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  • Interview with Novelist Catie Disabato
  • Nicholas Lawrence (bio)

Catie Disabato's second novel, U UP?, was published by Melville House Books in February 2021. Nicholas Lawrence interviewed Disabato about her (then forthcoming) book and many other matters, via Zoom on January 29, 2021.

Nicholas Lawrence [NL]:

I guess I would start by saying that, having read U UP?—I enjoyed it very much. It struck me that even though there's a galaxy of characters, interlinked and important, it really came down to four principals: Eve the narrator, Ezra, and Nozlee—and then of course the ghost of their friend Miggy who is dead. And the structure of the book then involves how they handle the anniversary of Miggy's suicide. Reading it I thought a lot about the narrator's growth as she grapples with jealousy, grief, anger, maybe even learning how to be a better friend. And I'm just wondering how you came to such a personal story—the characters and situations feel so real. Is there a biographical element to this or is it just an examination of friendship that you just decided to deep dive with?

Catie Disabato [CD]:

So it's interesting all of the elements that you mentioned in that very accurate description of the book, which I think really gets the heart of the book. None of that is biographical. I don't—my fiction is like pretty far from auto fiction, I think. I would say that I'm obviously influenced by the things that happen in my life, the world I live in and the people in in my life, and the things I'm interested in and consume. But in terms of my understanding, auto fiction, writing from life is often really basing characters on people, basing events on events that have happened to you—and maybe changing them or elevating them—but a stronger connection to real life I think is required. So the short answer is that I don't write from life. The longer answer is that the things in my life influence my understanding of friendship dynamics. The things that … you know, the emotional reality of living—I was gonna say the emotional reality of living online—but what I actually mean is the emotional reality of a certain portion of our friendships, of each friendship that we have being conducted over the internet or over text. That obviously is true to my life and influences the work. [End Page 182]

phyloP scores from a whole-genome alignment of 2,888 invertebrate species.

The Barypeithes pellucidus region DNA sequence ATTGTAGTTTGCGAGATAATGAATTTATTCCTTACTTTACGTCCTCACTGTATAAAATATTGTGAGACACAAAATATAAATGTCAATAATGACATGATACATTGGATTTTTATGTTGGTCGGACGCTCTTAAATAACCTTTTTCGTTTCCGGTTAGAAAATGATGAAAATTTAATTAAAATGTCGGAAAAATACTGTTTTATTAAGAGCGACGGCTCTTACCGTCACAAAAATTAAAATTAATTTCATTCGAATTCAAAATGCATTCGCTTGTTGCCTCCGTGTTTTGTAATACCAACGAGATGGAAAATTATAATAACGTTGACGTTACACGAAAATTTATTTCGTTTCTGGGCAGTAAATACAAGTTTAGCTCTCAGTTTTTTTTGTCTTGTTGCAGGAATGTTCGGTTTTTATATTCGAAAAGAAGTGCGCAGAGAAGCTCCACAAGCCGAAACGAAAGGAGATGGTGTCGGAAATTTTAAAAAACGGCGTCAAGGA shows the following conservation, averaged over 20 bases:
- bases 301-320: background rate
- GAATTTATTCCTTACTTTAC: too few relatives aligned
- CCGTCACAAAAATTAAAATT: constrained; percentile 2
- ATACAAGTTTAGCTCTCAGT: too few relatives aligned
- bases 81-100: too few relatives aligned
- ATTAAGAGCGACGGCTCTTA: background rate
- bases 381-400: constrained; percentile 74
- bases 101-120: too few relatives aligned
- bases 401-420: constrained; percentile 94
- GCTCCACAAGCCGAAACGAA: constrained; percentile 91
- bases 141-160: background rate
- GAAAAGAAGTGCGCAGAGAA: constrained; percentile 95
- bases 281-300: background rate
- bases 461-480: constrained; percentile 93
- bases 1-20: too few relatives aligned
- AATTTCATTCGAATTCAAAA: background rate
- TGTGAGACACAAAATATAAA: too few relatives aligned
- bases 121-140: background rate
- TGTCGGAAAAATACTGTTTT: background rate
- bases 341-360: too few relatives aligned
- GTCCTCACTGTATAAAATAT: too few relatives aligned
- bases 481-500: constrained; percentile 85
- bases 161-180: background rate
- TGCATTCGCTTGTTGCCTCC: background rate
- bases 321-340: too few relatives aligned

That's great, I mean that your interest in friendship and the way it plays out over text and of course the unifying event of his suicide. I hadn't even planned to mention this but I guess I'm going to. I'm almost 50 years old I thought more than once about the movie The Big Chill when I was reading this book. I'm just wondering—Alex's suicide in that movie, and all his college friends get together as a result—if that's in conversation with your novel.


Right. Maybe. I don't know. I don't think that you're off base on that. It wasn't like a deliberate attempt to kind of build on that narrative but obviously there are similar kinds of cultural things that we're touching on so I kind of think it's more like, despite the difference in time period and the kind of time separation between those two pieces of work, I think those pieces of work are interested in the same things, that does that make sense absolutely.


I guess the big difference is that in The Big Chill those people, most of them hadn't seen each other since they were all in college together, whereas these people in U UP? are legit friends in real time and they're younger. This is still something they're feeling and it's only been a year since Miggy's suicide. But at least my interpretation is that the narrator deals with what a lot of family members and friends of suicides deal with: there is a great mix of anger and self-blame along the lines...


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pp. 182-195
Launched on MUSE
Open Access
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